Envy, Resentment and Fulfilment
Professional Envy at work. Why it’s so bad and my easy four-step cure
I enjoy the chance to coach with ‘negative’ states and emotions. Things like anger, resentment, guilt, anxiety and so on. In fact, if you’ve worked with me personally, you’ll probably know that I’ll often be celebrating those emotions and states as we discover them. This is not because I’m completely weird (no, really, it’s not) but because these are often what I call “signal” states. That is, they’re a great sign that there is some real potential for change and development. So long as you can address what’s causing them.
Take Anger for example. Anger is a great sign that one of your personal boundaries has been crossed, or that something or someone very important to you is at risk.
Envy, resentment and jealousy (and other emotions or feelings in that same group), are also really good signals of some potential opportunity for growth and greater fulfilment.
One of the negative states or emotions that sometimes comes up in my coaching work with leaders and team-members is a sense of what I call “professional envy”.
Professional Envy is where a person is acutely aware of the success that somebody else is enjoying – and really doesn’t like it.
Team members may feel that another person (or team) is getting too much attention from the boss, or receiving too many rewards or accolades for their work. Board Members may feel that another director is getting too much credit, being a bit of a glory boy, “Has it all handed to him on a plate” or already has too big a slice of the pie.
Experts, consultants and qualified people often seem to experience Professional Envy at the apparent ubiquity of somebody they perceive as a rival. I’ll hear things like: “Everywhere I go, there she is, being idolised again!”
The problem with Professional Envy, from an individual point of view, is that it sucks all of the energy out of getting things done and spoils the chance for enjoying what is happening. From an organisational point of view, Professional Envy can lead to a deterioration of effective working relationships, to passive resistance towards other people’s initiatives or even to outright sabotage of important projects.
If you or someone you know is exhibiting signs of professional envy, here’s my easy four-step cure.
The first step is to recognise professional envy as one of my ‘signal emotions’.
Take a moment to get some clarity around who is the object of your professional envy, and notice what you’re experiencing and how that feels. Then begin to label that experience as a sign that there’s an opportunity here for you to grow and develop towards much more fulfilment for you personally.
Second, you need to know that professional envy is a sign that you are not achieving all that you want to achieve.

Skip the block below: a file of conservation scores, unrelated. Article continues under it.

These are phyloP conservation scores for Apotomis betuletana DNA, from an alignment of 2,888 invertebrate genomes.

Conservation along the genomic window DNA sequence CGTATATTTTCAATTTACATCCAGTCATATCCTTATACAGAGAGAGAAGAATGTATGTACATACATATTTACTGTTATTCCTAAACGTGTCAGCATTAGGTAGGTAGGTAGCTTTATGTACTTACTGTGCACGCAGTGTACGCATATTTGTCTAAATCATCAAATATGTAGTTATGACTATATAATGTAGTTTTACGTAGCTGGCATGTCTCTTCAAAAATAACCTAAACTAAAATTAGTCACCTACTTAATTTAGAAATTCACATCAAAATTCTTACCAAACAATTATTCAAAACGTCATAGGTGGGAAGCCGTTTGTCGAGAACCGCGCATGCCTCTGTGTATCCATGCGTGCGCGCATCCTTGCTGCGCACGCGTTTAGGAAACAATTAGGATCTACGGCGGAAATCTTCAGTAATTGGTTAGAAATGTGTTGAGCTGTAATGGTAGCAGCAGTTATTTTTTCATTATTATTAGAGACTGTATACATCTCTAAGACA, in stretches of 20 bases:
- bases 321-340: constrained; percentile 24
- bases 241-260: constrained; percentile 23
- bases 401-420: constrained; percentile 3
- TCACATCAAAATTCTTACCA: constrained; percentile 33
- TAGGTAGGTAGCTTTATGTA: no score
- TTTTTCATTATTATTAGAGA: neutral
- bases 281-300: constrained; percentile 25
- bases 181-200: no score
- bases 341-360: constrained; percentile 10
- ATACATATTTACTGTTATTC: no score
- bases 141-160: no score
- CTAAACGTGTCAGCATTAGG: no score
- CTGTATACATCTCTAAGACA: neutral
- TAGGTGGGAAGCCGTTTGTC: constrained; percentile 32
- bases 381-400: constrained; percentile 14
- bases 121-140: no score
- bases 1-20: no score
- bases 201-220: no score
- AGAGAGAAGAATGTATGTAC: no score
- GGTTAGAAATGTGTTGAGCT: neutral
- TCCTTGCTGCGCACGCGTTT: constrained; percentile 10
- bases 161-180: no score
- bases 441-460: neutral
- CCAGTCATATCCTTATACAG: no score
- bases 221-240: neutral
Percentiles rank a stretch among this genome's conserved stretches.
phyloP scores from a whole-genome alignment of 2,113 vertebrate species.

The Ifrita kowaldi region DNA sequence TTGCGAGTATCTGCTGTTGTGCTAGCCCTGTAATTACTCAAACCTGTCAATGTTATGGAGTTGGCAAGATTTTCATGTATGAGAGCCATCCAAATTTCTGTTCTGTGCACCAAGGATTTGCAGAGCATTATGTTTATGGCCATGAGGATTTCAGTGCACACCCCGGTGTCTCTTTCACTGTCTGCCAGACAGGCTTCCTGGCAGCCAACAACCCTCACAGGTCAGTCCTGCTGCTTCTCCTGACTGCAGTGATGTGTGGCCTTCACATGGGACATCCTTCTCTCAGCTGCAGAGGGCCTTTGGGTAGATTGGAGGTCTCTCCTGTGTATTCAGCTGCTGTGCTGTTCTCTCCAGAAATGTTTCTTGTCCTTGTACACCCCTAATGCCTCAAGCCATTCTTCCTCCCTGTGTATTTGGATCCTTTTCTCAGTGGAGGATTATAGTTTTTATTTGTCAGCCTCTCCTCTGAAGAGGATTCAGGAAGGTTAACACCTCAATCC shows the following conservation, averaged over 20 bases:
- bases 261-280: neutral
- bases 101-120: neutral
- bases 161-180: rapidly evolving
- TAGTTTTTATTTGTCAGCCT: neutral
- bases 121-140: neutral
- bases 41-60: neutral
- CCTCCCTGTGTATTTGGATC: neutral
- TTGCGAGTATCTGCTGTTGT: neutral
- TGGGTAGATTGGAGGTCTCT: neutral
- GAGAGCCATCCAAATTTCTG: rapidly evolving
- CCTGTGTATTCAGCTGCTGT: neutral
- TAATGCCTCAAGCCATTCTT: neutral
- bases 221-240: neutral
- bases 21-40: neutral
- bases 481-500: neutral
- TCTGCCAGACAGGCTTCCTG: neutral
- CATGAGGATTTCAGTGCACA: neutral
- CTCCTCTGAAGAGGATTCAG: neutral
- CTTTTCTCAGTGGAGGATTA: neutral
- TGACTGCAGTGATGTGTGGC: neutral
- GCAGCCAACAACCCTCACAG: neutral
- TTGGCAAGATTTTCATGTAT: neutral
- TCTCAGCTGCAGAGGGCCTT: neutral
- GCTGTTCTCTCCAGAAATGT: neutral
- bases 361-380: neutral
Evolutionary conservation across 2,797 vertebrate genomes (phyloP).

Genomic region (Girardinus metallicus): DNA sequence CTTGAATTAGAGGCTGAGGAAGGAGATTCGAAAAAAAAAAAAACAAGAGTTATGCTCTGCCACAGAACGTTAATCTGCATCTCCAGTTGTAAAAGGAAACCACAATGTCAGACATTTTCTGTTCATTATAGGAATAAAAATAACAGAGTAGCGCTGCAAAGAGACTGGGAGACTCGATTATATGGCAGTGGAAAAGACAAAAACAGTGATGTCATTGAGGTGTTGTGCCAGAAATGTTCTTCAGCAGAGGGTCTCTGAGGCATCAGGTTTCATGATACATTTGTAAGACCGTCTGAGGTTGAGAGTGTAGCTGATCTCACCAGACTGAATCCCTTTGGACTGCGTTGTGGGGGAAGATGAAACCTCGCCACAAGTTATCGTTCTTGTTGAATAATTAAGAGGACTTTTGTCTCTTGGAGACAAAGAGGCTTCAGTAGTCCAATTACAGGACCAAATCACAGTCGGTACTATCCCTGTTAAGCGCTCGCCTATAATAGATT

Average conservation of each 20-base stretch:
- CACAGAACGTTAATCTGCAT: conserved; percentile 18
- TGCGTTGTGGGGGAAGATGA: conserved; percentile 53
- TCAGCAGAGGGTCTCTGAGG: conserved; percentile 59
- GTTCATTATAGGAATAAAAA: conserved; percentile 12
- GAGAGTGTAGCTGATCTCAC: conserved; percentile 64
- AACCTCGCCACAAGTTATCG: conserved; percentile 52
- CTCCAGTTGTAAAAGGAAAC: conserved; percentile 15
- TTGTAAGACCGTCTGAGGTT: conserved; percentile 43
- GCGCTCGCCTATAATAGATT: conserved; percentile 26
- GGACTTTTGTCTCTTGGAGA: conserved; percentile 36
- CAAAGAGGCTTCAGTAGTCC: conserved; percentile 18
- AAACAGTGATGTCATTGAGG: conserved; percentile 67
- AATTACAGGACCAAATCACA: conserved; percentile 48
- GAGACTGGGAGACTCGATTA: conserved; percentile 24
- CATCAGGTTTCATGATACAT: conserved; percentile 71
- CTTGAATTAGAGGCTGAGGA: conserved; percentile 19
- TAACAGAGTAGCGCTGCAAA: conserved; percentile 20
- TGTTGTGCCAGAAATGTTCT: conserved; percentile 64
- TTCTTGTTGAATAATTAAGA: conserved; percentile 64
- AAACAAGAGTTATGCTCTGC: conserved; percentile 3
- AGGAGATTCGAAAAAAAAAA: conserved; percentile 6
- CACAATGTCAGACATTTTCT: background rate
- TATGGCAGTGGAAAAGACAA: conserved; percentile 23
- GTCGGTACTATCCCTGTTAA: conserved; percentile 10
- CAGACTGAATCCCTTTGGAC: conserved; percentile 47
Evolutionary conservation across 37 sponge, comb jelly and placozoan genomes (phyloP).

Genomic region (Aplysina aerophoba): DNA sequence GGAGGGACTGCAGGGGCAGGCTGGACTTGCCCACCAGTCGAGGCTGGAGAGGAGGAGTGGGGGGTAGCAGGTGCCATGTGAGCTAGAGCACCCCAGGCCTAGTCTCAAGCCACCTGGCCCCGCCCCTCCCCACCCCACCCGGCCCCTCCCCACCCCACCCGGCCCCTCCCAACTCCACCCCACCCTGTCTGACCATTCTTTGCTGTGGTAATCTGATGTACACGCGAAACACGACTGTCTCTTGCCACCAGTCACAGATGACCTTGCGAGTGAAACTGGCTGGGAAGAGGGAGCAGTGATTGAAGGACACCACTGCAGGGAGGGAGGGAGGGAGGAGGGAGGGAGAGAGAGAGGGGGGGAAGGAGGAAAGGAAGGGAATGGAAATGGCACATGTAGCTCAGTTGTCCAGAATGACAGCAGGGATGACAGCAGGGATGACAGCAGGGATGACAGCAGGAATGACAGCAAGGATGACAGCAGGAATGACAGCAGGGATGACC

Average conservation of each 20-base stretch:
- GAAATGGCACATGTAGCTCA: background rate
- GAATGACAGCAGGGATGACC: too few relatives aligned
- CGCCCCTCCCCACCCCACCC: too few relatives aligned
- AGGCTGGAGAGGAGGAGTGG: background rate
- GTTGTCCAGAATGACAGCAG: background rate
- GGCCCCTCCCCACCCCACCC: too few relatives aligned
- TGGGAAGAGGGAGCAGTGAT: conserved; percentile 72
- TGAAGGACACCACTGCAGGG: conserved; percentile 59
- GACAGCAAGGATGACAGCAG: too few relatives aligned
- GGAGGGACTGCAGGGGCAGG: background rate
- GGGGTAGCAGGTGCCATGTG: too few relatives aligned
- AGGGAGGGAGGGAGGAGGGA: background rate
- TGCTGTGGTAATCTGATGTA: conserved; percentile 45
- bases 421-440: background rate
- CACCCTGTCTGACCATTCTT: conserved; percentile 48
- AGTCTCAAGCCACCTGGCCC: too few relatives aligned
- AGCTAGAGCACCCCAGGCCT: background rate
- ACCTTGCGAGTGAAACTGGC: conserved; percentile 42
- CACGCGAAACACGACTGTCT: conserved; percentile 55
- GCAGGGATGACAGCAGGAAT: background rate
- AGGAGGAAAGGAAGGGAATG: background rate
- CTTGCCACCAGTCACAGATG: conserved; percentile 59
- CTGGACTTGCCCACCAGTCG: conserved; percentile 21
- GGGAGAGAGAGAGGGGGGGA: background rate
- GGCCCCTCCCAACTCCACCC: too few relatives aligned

Deep down, you probably already know this. You may have found yourself blocked from achieving what you originally set out to achieve. Circumstances may not have been in your favour. You may have experienced set-backs, failures or a crisis of confidence. In a way, it doesn’t really matter what your current circumstances are. The most important thing is just to recognise that – right now – you are not doing all that you want to be doing.
The third step is to shift your focus away from the object of your professional envy, and back onto you and what you want for yourself.
Don’t be saying stuff like: “Oh, I want them to fall flat on their face.” It’s understandable to want that, and it might be funny to see, but it won’t really help you any.
Instead, put your attention onto what you do want, for you. Allow yourself to dream big again.
There’s a couple of possible outcomes from this step, which fall broadly into these two categories:
- You realise that there is some really ambitious stuff that you’d like to be working towards;
- You realise that you’re actually reasonably happy not bothering to be achievement-focussed and quite like things as they are.
The fourth step is to take the outputs from step 3 and begin working on them.
This is the most powerful part of the process. Even if you’re not entirely clear what it is that you’re ambitious about. Or if you’re not entirely sure how to be content just as you are. Just start working on it.
It’s a bit like what Buddhists call “entering the stream”. You’ve taken a decision to drop the things that were not helping you. Instead, you’re dipping your foot into the wider current of potential energy that now starts to ripple and become available to you as a flowing force.
Experience with clients suggests that these four steps alone are not enough to achieve that big thing nor to re-discover that contentment. They are however, almost always enough in themselves to completely vanish that sense of Professional Envy.
Good luck, and let me know how you get on.